I’d come to the realisation that the great novelist Thomas Hardy was somehow directing the scripts of the Western Bulldogs. Indeed the Footscray Football Club well before that. (He may have even been pulling the levers for the Prince Imperials way back in the 1880s for all I know).
Thomas Hardy is the author of novels such as Tess of the D’Urbevilles and (this was the clincher in establishing the link between a British novelist and the fate of an Australian rules football team) Far from the madding crowd.
To recap on my line of thinking: Ole Tom - though around any self-respecting footy club he'd be known as Tommo - specialises in ponderous co-incidences. A sense of impending doom hovers relentlessly. Even when a character appears to be on the brink of happiness, Ole Tom pulls out a few contrived and heavy-handed plot twists – an overheard conversation, a letter slipped under a door, the failure of Paul Hudson to shepherd for Chris Grant in September 1997, for example - all designed to ensure the continued misery of his characters.
Ole Tom can lay it on a bit thick, if truth be told. One of his characters, Jude the Obscure, is described as: the sort of man who was bound to ache a good deal before the fall of the curtain upon his unnecessary life should signify that all was well with him again.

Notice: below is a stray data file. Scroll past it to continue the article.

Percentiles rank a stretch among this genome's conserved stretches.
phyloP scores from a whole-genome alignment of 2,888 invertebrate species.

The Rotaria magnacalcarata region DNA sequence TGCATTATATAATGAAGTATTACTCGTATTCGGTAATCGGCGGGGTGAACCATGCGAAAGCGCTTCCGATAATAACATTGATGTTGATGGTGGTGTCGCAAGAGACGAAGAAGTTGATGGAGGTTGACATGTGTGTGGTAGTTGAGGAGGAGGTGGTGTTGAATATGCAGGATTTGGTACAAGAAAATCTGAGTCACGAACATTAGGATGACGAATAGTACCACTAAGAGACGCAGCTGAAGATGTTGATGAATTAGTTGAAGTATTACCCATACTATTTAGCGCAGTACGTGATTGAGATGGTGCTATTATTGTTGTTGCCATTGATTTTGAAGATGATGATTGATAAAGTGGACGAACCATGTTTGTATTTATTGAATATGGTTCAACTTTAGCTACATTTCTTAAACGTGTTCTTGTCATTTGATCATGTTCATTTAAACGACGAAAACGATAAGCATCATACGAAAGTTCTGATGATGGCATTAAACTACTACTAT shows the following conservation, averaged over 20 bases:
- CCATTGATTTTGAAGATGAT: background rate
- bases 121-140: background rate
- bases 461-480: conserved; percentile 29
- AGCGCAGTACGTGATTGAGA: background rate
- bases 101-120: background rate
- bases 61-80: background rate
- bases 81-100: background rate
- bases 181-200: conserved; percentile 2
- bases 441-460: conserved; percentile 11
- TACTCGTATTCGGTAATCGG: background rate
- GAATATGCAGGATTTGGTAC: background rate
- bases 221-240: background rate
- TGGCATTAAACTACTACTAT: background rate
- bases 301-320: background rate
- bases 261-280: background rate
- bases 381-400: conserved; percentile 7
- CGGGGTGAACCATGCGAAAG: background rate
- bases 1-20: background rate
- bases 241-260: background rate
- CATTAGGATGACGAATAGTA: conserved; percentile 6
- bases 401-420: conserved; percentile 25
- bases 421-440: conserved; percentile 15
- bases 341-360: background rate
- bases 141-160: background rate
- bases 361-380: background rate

That can mean only one thing. Jude the Obscure was definitely one of the anguished fans among the Bulldogs crowd in 1997, the fateful occasion of The Preliminary Final That Must Not Be Named.
I reached for the Thomas Hardy Is Directing Our Future theory after Round three because - with only a minute to go - the Dogs were leading the Hawks. It had been a brave, spirited, tenacious performance, an announcement that we were serious contenders in 2016. Brilliant footy combined with a fanatical self-belief meant we'd weathered several challenges from the Three-Peaters.
But - just as a stirring victory for we, the truest of true believers, appeared inevitable - Ole Tom ratcheted up the tension.